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Broadway Reviews


Theatre Review by Matthew Murray - May 3, 2007

LoveMusik Book by Alfred Uhry. Music by Kurt Weill. Suggested by the letters of Kurt Weill and Lotte Lenya. Lyrics by Maxwell Anderson, Bertolt Brecht, Howard Dietz, Roger Fernay, Ira Gershwin, Oscar Hammerstein II, Langston Hughes, Alan Jay Lerner, Maurice Magre, Ogden Nash, Elmer Rice, Kurt Weill. Directed by Harold Prince. Musical staging by Patricia Birch. Scenic design by Beowulf Boritt. Costume design by Judith Dolan. Lighting design by Howell Binkley. Sound design by Duncan Robert Edwards. Wig design by Paul Huntley. Make-up design by Angelina Avallone. Orchestrations by Jonathan Tunick. Cast: Michael Cerveris, Donna Murphy, David Pittu, John Scherer, Judith Blazer, Edwin Cahill, Herndon Lackey, Erik Liberman, Ann Morrison, Graham Rowat, Rachel Ulanet, Jessica Wright.
Theatre: Manhattan Theatre Club at the Biltmore Theatre, 261 West 47th Street between Broadway and 8th Avenue
Audience: May be inappropriate for 12 and under. Children under the age of 4 are not permitted in the theatre.
Running Time: 2 hours 35 minutes, including one 15 minute intermission.
Schedule: Tuesday at 8pm, Wednesday at 2pm and 8pm, Thursday and Friday at 8pm, Saturday at 2pm and 8pm, Sunday at 2pm.
Ticket prices: Orchestra, Premier Circle, and Mezzanine (Rows A-E center, A-C sides) $101.25, Mezzanine (Rows F-G, D-E sides) $76.25. Wednesday matinees: Orchestra, Premier Circle, and Mezzanine (Rows A-E center, A-C sides) $86.25, Mezzanine (Rows F-G, D-E sides) $76.25.
Tickets: Telecharge

Michael Cerveris and Donna Murphy
Photo by Carol Rosegg.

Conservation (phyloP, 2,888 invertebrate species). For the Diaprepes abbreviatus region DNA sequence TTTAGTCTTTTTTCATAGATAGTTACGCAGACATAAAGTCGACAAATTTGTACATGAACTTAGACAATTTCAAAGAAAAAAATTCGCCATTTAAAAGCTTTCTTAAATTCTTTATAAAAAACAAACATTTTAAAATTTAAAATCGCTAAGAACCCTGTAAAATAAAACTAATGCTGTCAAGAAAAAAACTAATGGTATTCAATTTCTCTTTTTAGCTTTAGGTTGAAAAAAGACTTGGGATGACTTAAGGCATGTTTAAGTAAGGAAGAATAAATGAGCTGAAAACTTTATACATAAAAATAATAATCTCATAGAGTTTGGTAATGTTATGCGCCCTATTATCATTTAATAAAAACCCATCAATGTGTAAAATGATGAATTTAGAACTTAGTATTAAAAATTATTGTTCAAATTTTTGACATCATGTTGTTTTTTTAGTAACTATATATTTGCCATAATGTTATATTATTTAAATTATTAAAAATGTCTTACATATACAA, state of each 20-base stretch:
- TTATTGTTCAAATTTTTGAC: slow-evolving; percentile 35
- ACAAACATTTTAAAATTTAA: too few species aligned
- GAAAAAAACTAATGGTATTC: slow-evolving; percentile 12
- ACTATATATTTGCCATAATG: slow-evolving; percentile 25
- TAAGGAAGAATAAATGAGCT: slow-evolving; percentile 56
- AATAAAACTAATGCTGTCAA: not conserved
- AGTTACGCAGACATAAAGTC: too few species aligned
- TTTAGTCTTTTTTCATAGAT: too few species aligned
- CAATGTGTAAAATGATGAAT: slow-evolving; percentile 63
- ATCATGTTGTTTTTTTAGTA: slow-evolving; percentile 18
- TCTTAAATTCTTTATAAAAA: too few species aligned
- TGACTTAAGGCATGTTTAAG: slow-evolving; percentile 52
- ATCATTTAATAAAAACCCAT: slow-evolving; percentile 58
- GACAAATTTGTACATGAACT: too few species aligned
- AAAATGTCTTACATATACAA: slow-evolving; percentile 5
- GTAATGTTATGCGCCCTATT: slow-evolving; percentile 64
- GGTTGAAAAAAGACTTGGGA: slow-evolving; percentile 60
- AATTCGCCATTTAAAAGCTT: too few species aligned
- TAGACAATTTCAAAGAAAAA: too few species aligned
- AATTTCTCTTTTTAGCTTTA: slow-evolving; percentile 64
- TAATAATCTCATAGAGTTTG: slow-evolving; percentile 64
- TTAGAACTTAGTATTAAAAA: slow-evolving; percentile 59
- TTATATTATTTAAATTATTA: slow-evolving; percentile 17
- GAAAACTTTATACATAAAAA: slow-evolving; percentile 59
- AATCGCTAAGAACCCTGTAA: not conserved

Late in the first act of One Touch of Venus, the 1943 musical comedy with music by Kurt Weill, lyrics by Ogden Nash, and a book by Nash and S.J. Perelman, the titular Goddess of Love finally convinces her mortal inamorato, the barber Rodney Hatch, to succumb to her eternal charms. Her song of seduction is the sultry but pointedly realistic "Speak Low," which smokily delineates the fleeting nature with which even the hottest flame burns: "Time is so old and love so brief," she sings. "Love is pure gold and time a thief."

This song, which pulses with passionate urgency when sung by a deity to her human lover, takes on a considerably different tenor when it appears seconds after the curtain rises on LoveMusik, the Berlin-to-Broadway vocal selections of a musical Manhattan Theatre Club has just opened at the Biltmore. Now it's the statement of Weill himself (Michael Cerveris) and his on-again-off-again wife and muse, the actress and singer Lotte Lenya (Donna Murphy), presented as disenfranchised spirits lost amid the uncertain blackness of time. Yes, one of Broadway's finest sensual duets is now the opening statement of one of the least lovely love stories Broadway has seen in ages.

Viva Harold Prince! One of the maestros of the concept musical has at last returned to Broadway, and with bookwriter Alfred Uhry, who's woven songs written by Weill and 12 collaborators into this chronicle of Weill and Lenya's lifelong affair (based on their own letters), has seen to it that LoveMusik lives to its name, and two of mankind's elemental forces spend three hours grappling for control. Who wins? That might be open to debate. But as Weill and Lenya, soon after cooing "Speak Low" in precisely pinched accents, begin their nearly three-hour task of stripping away the song's sentiments to reveal a lumpy core of irony beneath, one can't help but feel that music - sorry, Musik - will eventually win out.

Despite the bevy of Tony winners and timeless talents involved onstage and off, LoveMusik ranks as both the season's most and least overwhelming musical. A superb cast, which also includes David Pittu and John Scherer, singing nearly 30 sublime Weill songs (very few of which are his most-heard hits), should be a cause for celebration whenever it occurs. But in this frigid, anti-romantic evening, any thrill of musical discovery or reintroduction is equally matched by doldrums so severe, one wonders if Weill or Lenya would want their names associated with it.